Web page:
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You Won’t Believe What Your Boarding Pass Is Hiding

A Krebs on Security expose finds that the bar codes on boarding passes contain a wealth of sensitive information that might leave passengers vulnerable.

In the wrong hands, a boarding pass may provide more information than just flight numbers and seating assignments. The scannable Quick Response (QR) code that nearly every airline uses on boarding passes can expose a wealth of sensitive information about passengers to just about anyone with a little bit of knowhow.

An investigative report by Krebs on Security found that a surprising amount of personal information can be linked to the small scannable square printed on most airline tickets. According to the report, investigators were able to obtain personal information including future travel itineraries, frequent flyer account details and contact information, simply by scanning used boarding passes into an easy-to-find site on the internet.

The data obtained from the bar code of a used boarding pass, in some cases, could allow a complete stranger to control a passenger’s frequent flyer accounts, including Star Alliance accounts, canceling future travel or even booking reward travel without consent of the account holder.

Security experts say even more troubling is the personal information hidden on boarding pass QR codes that could provide identity thieves with the tools to gain control of accounts, reset pins and obtain fraudulent accounts in a passenger’s name.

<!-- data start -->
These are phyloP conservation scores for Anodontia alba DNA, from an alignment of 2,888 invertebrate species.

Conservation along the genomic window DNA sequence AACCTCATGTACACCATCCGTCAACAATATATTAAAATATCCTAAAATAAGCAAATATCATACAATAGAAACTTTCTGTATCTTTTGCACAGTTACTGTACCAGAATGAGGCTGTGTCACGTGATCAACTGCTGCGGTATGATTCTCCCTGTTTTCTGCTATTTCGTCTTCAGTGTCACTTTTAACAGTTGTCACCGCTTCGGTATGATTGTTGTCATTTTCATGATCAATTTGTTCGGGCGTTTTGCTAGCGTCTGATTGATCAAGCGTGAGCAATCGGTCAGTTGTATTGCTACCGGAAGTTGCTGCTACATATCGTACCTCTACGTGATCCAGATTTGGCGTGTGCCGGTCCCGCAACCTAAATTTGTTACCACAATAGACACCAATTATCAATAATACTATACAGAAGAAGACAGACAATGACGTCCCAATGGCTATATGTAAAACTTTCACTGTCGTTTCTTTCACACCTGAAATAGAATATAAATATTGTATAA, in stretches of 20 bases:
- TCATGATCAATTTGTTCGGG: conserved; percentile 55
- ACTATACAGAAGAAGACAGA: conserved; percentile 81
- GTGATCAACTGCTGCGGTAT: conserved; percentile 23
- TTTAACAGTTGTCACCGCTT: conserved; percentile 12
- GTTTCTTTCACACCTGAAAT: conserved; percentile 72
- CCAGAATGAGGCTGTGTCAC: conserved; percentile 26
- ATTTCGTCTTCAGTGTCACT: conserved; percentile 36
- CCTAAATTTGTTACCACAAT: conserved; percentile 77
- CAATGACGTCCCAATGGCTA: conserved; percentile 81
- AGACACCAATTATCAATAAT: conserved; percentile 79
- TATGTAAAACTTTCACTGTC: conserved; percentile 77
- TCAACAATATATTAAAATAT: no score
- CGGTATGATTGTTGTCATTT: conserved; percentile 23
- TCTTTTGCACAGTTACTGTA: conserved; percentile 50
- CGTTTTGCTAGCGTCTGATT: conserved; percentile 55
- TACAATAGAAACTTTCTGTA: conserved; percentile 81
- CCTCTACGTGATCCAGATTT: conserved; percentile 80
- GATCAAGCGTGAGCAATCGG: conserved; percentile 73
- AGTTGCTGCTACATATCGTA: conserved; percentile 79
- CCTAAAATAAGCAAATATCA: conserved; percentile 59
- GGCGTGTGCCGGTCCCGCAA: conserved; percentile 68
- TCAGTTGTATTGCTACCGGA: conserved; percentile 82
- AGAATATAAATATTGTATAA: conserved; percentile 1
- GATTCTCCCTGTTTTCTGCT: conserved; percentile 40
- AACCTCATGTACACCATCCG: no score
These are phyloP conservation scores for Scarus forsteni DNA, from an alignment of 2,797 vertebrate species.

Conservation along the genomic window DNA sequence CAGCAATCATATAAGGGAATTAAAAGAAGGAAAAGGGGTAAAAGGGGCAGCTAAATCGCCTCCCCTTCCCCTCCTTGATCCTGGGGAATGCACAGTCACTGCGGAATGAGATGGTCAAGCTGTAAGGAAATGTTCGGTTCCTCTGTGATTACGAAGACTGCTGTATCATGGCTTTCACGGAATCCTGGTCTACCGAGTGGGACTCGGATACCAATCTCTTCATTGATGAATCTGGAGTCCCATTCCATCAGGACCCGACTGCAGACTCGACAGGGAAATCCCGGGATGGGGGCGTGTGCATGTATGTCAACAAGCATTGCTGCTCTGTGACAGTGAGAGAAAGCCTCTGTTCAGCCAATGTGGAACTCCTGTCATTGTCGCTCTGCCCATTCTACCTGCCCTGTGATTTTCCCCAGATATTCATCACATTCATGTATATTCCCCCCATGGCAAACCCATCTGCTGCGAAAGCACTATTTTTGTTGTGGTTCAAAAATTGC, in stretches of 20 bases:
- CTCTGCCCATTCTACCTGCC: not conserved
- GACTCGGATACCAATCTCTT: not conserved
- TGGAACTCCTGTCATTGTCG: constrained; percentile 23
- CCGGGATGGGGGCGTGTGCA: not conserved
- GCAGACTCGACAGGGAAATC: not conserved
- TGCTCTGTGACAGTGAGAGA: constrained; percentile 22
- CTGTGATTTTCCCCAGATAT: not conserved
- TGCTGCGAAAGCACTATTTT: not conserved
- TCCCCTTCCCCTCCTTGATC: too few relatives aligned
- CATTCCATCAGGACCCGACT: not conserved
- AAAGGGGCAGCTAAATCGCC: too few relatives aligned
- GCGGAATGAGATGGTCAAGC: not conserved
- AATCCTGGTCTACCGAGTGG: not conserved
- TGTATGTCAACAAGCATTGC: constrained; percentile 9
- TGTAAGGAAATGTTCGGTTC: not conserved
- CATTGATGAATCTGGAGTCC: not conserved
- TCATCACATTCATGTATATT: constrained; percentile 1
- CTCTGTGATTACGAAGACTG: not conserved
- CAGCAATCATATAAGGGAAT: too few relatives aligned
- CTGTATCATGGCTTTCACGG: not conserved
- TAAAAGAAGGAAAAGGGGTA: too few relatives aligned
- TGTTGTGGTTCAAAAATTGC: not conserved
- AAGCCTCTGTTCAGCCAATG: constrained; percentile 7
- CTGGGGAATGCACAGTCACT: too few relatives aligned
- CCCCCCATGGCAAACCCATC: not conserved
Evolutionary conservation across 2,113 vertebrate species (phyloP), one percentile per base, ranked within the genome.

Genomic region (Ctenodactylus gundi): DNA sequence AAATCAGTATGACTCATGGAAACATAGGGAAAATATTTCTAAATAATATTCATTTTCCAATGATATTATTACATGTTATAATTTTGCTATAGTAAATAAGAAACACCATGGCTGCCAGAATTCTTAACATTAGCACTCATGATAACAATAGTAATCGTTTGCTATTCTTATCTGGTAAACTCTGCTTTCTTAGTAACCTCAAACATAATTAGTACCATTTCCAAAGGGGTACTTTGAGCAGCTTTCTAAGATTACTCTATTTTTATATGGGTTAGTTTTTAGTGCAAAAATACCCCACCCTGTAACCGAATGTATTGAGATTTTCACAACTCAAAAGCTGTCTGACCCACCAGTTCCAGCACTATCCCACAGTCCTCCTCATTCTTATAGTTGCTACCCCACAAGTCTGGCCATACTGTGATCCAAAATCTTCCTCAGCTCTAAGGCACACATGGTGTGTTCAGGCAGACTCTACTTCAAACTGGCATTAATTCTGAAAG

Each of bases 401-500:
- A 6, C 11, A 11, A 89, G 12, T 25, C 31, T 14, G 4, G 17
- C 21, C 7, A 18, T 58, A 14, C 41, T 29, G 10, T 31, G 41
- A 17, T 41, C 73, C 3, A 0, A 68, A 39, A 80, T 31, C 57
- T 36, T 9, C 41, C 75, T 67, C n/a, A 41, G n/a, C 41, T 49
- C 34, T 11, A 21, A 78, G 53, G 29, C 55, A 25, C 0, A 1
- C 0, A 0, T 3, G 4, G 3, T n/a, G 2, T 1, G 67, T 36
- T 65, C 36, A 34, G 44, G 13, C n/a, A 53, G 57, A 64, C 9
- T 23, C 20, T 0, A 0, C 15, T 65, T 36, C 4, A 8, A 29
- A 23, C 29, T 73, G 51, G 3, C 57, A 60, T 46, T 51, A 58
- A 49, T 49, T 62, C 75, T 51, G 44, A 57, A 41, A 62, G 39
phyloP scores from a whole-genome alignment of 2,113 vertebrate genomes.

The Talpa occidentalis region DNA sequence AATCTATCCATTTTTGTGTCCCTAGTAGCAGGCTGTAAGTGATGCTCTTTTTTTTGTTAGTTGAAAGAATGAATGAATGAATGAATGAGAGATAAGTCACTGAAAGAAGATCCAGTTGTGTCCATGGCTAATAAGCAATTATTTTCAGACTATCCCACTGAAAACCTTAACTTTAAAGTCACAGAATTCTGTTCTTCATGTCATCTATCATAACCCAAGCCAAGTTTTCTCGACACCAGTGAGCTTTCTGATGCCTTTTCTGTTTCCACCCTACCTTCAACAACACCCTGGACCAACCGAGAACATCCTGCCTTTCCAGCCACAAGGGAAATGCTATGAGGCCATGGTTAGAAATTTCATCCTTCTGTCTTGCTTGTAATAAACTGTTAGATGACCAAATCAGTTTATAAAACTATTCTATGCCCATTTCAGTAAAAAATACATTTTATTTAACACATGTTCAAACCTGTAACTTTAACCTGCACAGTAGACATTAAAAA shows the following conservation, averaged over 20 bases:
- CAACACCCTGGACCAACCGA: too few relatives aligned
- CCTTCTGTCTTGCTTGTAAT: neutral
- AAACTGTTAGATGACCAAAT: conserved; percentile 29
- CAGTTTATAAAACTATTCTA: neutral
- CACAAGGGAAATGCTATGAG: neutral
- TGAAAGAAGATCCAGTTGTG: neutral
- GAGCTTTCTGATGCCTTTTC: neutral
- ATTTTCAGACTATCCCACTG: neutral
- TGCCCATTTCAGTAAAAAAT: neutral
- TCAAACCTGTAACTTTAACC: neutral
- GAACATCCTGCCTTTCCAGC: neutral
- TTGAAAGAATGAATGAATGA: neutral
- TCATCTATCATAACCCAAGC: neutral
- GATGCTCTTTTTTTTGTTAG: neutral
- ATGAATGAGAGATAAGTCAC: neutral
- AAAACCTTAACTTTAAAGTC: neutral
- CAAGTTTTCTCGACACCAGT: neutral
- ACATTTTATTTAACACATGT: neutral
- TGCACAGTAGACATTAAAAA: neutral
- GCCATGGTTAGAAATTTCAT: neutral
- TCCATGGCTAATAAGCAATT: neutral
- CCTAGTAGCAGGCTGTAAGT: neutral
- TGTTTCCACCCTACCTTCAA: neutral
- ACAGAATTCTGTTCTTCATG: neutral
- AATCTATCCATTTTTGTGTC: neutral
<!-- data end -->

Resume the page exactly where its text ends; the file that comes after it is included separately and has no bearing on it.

There are a number of free websites and apps, including the Inlite Research Free Barcode Reader, that can give flyers an idea of just how much information about them is hidden in the scannable code on their boarding pass. In some cases, the barcode holds no more information that the plain text printed on the boarding pass, but in many more cases, printed tickets hold much more information than what is simply printed on the ticket.

[Photo: iStock]

Comments are Closed.
tanglin October 21, 2015

Sensation bait headline. No news.

deelmakur October 21, 2015

A few years ago, some Delta customers managed to read their barcodes, and found information on the value of their homes, among other things.

rascally14 October 21, 2015

Scare mongering at its obvious worst. Beware....of nothing.

Orville October 21, 2015

Hmm... This article is missing a lot of critical information: 1. Which carriers are issuing boarding tickets with too much info? 2. How would someone hack into an account using the boarding pass info? 3. What other mysterious data is coded on these passes? From reading other articles on this subject, looks like the airlines could and should fix the problem by putting an encrypted hash of the FF number or some other number that is different from the FF number. This will make me more careful about how I discard my boarding passes, but it's probably not a huge threat This article has a more balanced view on the subject: http://fusion.net/story/214993/boarding-pass-barcode-privacy-scare/

vsevolod4 October 21, 2015

PS the picture of the boarding pass is also quite misleading because it uses an example of a one-dimensional bar code, which is simply a short numeric string, and does not encode things like Frequent Flyer numbers, etc. Making the first five digits ????? is unnecessary, as you can pretty much eyeball the numbers; it's sort of like Morse Code. The issue referred to (somewhat impecisely) is with two-dimensional bar codes; there are multiple encoding systems but they all can contain far more information, and alphanumeric information at that. It is with 2D bar codes that the frequent flyer number is (optionally) exposed, which in addition to the plaintext exposure of the ticket number and/or the PNR, gives someone the information with which they can go to an airline's easy chicken site and view somewhat sensitive information and even potentially to do some damage (cancel flights, switch to a middle seat, etc.) The photo is simply the wrong photo to use for this post.